If you are in the business of creating, perseverance is key. Even in this digital age, and in this digital world, where you can theoretically control so many variables, things rarely go to plan. People are complicated. Directing teams is hard. Even if you’re a band of one, you can’t fully predict the actions and feelings of your customers or your audience. To be successful you need to finish what you start. What gets you there?
Passion? That’s a strong emotional connection to something. It doesn’t mean that thing will get done.
Tenacity? That’s being determined or holding tightly to something. Closer. But I’d challenge you to be flexible. Be humble. Setup a healthy feedback loop, and anticipate correcting your assumptions.
Perseverance is a steadfastness in doing something despite difficulty or delay in achieving success. Bingo. This is the virtue that I see in the great creators around me.
Allow me to share a story from nearly two decades ago about a project I was passionate about and how I reacted when it hit a major roadblock.
I was a tenacious young filmmaker in my final year of college at TCU. I had written a short script over the summer, and I signed up to shoot it as a senior thesis film in the Fall—the best possible way to earn my last 3 hours of credits to graduate with a degree in Mathematics and Film.
Classmates and friends comprised the volunteer film crew. We’d stop students on their way to class to play background actors, and locations were scouted in every corner of our lovely Fort Worth campus. We used all the political capital we had accrued throughout our 3 prior years of undergrad to beg, borrow, and steal whatever we needed to get our shots in the can.
There was literally a can back in those days. The film was shot in black & white on 16mm negative film using an Arri 16BL.
Sound was recorded using a Nagra reel-to-reel.
Shooting on location means sync sound is important. That’s why people choose reliable Nagras. That’s why you see clappers clap the beginning or ends of scenes. The audio is record separate from the film, then during the film transfer process, it’s synced. A cable tethers the Nagra to the film camera to make sure any variances in speed in the film reels are compensated for on the audio reels.
Our camera was always tethered, but our sync was broken. We still don’t know why.
The audio was sometimes faster and sometimes slower than the live action. It was completely inconsistent between takes. We didn’t know it during the shoot. There’s no way to know because it’s film. It has to be developed.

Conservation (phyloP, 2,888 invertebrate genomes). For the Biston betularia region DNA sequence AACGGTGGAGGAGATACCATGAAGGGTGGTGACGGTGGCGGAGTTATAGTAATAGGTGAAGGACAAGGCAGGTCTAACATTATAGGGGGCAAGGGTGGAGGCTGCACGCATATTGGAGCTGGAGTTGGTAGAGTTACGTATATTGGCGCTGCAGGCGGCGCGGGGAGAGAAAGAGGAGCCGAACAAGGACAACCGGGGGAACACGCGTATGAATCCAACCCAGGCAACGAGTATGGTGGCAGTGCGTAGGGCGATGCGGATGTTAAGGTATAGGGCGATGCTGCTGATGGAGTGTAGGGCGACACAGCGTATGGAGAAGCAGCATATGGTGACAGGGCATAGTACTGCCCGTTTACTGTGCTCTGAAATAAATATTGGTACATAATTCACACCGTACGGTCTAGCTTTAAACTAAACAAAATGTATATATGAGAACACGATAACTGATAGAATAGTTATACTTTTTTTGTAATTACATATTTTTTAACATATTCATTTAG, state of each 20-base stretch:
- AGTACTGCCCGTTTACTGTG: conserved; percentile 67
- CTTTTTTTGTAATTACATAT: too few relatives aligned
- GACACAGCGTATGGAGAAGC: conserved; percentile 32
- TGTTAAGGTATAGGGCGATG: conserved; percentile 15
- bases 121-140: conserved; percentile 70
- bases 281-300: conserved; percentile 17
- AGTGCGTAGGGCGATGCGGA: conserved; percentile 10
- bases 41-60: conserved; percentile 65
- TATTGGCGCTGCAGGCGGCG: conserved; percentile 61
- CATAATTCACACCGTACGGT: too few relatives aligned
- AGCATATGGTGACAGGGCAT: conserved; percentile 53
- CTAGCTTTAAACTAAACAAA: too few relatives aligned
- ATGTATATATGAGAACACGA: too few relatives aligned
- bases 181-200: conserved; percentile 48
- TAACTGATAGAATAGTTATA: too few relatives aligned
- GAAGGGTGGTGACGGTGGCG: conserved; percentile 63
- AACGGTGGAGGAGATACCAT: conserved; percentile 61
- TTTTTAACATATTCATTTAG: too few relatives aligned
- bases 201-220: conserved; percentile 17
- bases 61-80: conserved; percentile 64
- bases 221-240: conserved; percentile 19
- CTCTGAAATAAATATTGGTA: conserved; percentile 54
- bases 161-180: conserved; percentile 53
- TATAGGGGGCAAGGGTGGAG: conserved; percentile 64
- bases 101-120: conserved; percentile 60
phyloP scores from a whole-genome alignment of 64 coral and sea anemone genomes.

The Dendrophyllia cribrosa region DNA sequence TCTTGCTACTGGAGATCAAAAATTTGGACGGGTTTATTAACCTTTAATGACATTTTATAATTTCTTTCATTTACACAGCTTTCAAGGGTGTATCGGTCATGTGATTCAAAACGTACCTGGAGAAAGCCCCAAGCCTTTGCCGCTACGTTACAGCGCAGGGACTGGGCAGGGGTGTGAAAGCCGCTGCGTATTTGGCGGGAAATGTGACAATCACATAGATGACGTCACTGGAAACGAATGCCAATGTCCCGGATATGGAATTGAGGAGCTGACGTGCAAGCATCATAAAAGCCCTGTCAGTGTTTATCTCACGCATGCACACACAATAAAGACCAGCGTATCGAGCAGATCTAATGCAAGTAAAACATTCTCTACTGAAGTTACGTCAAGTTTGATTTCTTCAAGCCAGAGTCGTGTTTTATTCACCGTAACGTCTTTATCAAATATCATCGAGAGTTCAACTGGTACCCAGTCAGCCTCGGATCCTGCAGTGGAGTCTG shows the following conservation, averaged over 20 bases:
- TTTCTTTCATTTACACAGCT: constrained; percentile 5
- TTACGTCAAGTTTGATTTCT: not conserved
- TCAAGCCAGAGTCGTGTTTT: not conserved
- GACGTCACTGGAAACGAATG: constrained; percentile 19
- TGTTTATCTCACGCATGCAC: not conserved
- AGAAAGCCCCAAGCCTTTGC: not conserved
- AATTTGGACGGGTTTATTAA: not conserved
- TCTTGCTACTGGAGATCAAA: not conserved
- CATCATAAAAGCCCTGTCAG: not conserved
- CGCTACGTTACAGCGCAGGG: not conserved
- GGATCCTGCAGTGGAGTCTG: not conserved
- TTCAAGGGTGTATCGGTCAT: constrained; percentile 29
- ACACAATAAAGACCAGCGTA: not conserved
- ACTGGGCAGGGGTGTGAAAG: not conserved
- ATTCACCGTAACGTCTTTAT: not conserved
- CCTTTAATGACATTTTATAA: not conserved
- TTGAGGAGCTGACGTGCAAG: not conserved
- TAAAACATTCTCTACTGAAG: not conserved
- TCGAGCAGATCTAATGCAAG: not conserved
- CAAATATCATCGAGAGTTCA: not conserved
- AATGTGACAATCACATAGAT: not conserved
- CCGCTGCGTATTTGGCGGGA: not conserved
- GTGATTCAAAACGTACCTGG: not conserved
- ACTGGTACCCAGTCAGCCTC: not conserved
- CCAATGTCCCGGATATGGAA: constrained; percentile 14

I remember getting the phone call from my film processor, Colorlab. They were incredibly apologetic, but there was nothing they could do. They transferred the audio tape to a DAT. All the film footage came back transferred beautifully onto BetaSP tape but silent.
Undeterred, I rented time at my university’s radio station during night-shifts when only one booth was in use and the other was free. For a week I used a reel to reel player with variable speed to slow down or speed up the audio to normal speed. I did this all by ear. I used the timbre of the actor’s voices or the whirl of the film camera as a guide. In one scene the audio was so sped up it sounded like a chipmunk’s holiday album. The slowest setting on the reel to reel still sounded way too high. I had to use a technique called bouncing to record at the slowest setting from one reel to another. Then I took the new reel and slowed it down even further until the audio was acceptable. I then took all of these corrected audio tracks and manually sync-ed them with every clip of the transferred film.
To save money we had a really tight 6:1 shooting ratio, which was the saving grace of this whole debacle. That means for my 30-minute film we only shot 180 minutes of footage. It’s all a bit of a blur, but I think it took about a day per hour of footage. And those were long days!
It was only after I had all of the footage with audio manually synced that I could actually begin editing the film. All the audio mostly lined up, but for longer takes the audio would get out of sync in the latter part of the take. In these cases, I would have to cut the audio every few seconds, in the spaces between dialogue, and put air between the audio clips to spread them out to match the video. Looking back I probably should have ADR’ed the entire film, which is not uncommon, but that would have required wrangling all the actors back into the studio. Plus, I knew I could fix it. And I did.
Here’s the trailer for the film, now almost 20 years old:
If you want to see the full film, e-mail me at email@example.com and tell me why.
I have had quite the charmed life. I don’t know where my ability to persevere came from, but I think it is one of my greatest strengths. The majority of my successes have come from believing in myself and never losing hope. It may sound cheesy, but don’t mistake hope for faith or wishing. Hope is one of my favorite words, and its definition is to expect with confidence. I dare say that if you value perseverance in people then you must accept the presence of hope.
Perseverance. Do you have it?
P.S. Here’s a screengrab of me, from a rare moment I was caught on-camera, clapping my own clapper.